Ethics Opinon 1983-12
Does advice and assistance rendered in the selection, preparation and filing of various forms in a dissolution of marriage or legal separation matter by a non-lawyer "divorce center" constitute the unauthorized practice of law? May an attorney associate with such an entity to provide legal services?
While it is difficult to define with specificity the exact nature of what will constitute the practice of law, rendering advice or assistance in the selection, preparation and filing of dissolution documents does fall within the definition set forth in California Business and Professions Code section 6125 and therefore constitutes the unauthorized practice of law. The Rules of Professional Conduct, rules 3-101, 3-102 and 3-103 prohibit a member of the State Bar from aiding in the unauthorized practice of law or from forming a partnership with a person not licensed to practice law.
California Business and Professions Code section 6125 states:
"No person shall practice law in this state unless he is an active member of the State Bar."
Unlawful practice of law by a person who is not an active member of the State Bar is a misdemeanor. See California Business and Professions Code section 6126. The question of what constitutes the practice of law is often difficult to ascertain. The ABA Model Code of Professional Responsibility, Canon 3, Ethical Consideration 3-5, states in part:
"Functionally, the practice of law relates to the rendition of legal services for others that call (sic) for the professional judgment of a lawyer."
The California courts have adopted the following definition:
"As the term is generally understood, the practice of law is the doing and performing of services in a court of justice in any matter pending therein throughout its various stages and in conformity with the adopted rules of procedure. But in a larger sense it includes legal advice and counsel and the preparation of legal instruments and contracts by which legal rights are secured although such matter may or may not be pending in a court. Baron v. City of Los Angeles (1970) 2 Cal.3d 535, 542." (emphasis added)
See also Opinion 1983-7, San Diego County Bar Association; Baron v. City of Los Angeles (1970) 2 Cal.3d 535, and Farnham v. State Bar (1976) 17 Cal.3d 605.
The focus of our discussion is on the giving of legal advice and the preparation of legal instruments which secure legal rights in a dissolution matter. In a further attempt to more closely define what activities constitute the practice of law, the California courts have determined that "the resolution of legal questions for another by advice and action is practicing law if difficult or doubtful legal questions are involved which to safeguard the public, reasonably demand the application of a trained legal mind." Baron v. City of Los Angeles (1970) 2 Cal.3d 535, 543.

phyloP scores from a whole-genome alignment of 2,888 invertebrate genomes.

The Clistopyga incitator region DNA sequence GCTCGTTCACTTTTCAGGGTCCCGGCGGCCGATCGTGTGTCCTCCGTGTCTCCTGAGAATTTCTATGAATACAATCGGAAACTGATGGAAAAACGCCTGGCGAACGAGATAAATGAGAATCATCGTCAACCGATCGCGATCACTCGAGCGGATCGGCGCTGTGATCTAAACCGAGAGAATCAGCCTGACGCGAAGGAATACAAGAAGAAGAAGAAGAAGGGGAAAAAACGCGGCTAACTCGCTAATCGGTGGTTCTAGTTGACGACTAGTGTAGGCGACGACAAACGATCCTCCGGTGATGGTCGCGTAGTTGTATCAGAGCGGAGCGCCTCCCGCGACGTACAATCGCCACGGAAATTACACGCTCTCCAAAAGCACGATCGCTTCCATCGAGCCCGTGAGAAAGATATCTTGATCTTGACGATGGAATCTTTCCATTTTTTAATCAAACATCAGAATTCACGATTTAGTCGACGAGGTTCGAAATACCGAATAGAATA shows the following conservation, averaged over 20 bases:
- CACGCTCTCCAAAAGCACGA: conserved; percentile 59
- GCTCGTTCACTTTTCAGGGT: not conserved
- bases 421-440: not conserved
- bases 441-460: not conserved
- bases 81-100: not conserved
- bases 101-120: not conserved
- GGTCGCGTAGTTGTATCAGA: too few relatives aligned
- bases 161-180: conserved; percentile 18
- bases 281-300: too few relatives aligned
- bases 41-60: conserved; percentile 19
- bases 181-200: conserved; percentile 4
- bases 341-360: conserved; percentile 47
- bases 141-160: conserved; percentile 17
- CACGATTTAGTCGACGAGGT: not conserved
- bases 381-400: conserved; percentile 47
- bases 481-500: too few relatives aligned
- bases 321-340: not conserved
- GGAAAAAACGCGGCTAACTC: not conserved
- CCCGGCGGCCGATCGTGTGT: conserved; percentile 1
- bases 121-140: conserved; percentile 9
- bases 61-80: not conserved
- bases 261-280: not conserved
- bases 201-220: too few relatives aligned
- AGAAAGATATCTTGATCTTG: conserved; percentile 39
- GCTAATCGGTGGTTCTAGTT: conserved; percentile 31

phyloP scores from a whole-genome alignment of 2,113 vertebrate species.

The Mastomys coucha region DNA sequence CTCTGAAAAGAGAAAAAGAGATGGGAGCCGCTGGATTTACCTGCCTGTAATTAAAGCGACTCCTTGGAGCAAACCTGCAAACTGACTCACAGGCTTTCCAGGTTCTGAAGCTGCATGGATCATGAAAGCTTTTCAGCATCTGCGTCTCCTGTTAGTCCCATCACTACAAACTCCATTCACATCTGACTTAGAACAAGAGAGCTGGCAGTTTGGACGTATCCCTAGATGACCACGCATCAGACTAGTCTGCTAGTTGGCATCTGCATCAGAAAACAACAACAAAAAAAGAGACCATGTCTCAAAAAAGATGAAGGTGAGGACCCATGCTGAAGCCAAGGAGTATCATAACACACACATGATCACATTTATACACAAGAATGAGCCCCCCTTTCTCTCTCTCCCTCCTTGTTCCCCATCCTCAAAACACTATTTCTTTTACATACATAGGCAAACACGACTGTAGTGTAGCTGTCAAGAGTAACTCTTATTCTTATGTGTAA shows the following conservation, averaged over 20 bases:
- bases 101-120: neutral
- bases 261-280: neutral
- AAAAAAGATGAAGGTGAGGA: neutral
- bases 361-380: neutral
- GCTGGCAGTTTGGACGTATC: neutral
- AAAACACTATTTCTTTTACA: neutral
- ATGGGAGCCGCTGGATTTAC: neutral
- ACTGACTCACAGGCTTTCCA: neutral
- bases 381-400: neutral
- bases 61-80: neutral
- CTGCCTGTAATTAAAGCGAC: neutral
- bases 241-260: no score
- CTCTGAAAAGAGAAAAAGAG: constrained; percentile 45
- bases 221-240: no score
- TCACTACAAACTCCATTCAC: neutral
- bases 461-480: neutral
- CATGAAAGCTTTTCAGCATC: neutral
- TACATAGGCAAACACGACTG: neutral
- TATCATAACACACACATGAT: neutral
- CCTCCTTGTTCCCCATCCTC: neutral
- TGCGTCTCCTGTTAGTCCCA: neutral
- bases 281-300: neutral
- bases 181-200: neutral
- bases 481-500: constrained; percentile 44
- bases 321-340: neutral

In this context, the California courts have specifically addressed the issue of preparation of legal instruments. "In a larger sense, the practice of law includes legal advice and counsel and the mere preparation of legal instruments." Farnham v. State Bar (1976) 17 Cal.2d 605, 612. Based on this authority, a divorce center preparing and filing the necessary paperwork in dissolution or separation proceedings would fall under this definition and would be engaged in the unauthorized practice of law.
The Colorado courts have upheld an injunction prohibiting several "divorce agencies" engaged in "do-it-yourself" divorce business from preparing for third persons pleadings or other written instruments relating to a dissolution of marriage other than in a manner performed by a scrivener or public stenographer. Colorado Bar Association v. Miles (1976) 192 Colo. 294 [557 P.2d 1202]. The Colorado court held that the defendants were properly enjoined from holding themselves out as being able or available to provide to third persons assistance in obtaining a dissolution, annulment or severence of any marriage. (Id., at p. 1202).
Finally, it should be noted that agencies or centers assisting in the selection, preparation and filing of legal papers cannot become authorized to perform such services merely by associating with an attorney. Rule 3-101(A) of the California Rules of Professional Conduct states:
"A member of the State Bar shall not aid any person, association or corporation in the unauthorized practice of law."
Rule 3-102(A) states:
"A member of the State Bar shall not directly or indirectly share legal fees except with a person licensed to practice law . . ." (with stated exceptions)
Rule 3-103 states:
"A member of the State Bar shall not form a partnership with a person not licensed to practice law if any of the activities of the partnership consist of the practice of law."
An attorney may not aid a lay person or a non-lawyer entity in the unauthorized practice of law and would be prohibited from associating with a non-lawyer divorce center which is engaged in such unauthorized practice of law. This opinion does not, of course, prohibit the use of properly supervised paralegals by an attorney in dissolution matters.
This opinion is advisory only. It is not binding on the State Bar, the Board of Governors, its agents or employees.
Disclaimer: This opinion was issued by the Legal Ethics Committee of the San Diego County Bar Association. It is advisory only and is not binding upon any member of the SDCBA, any other member of the State Bar of California, the State Bar of California or its Board of Governors, or any persons or tribunals charged with regulatory responsibilities. The SDCBA, its officers, directors, agents, and the Legal Ethics Committee members assume no responsibility or liability in rendering this opinion.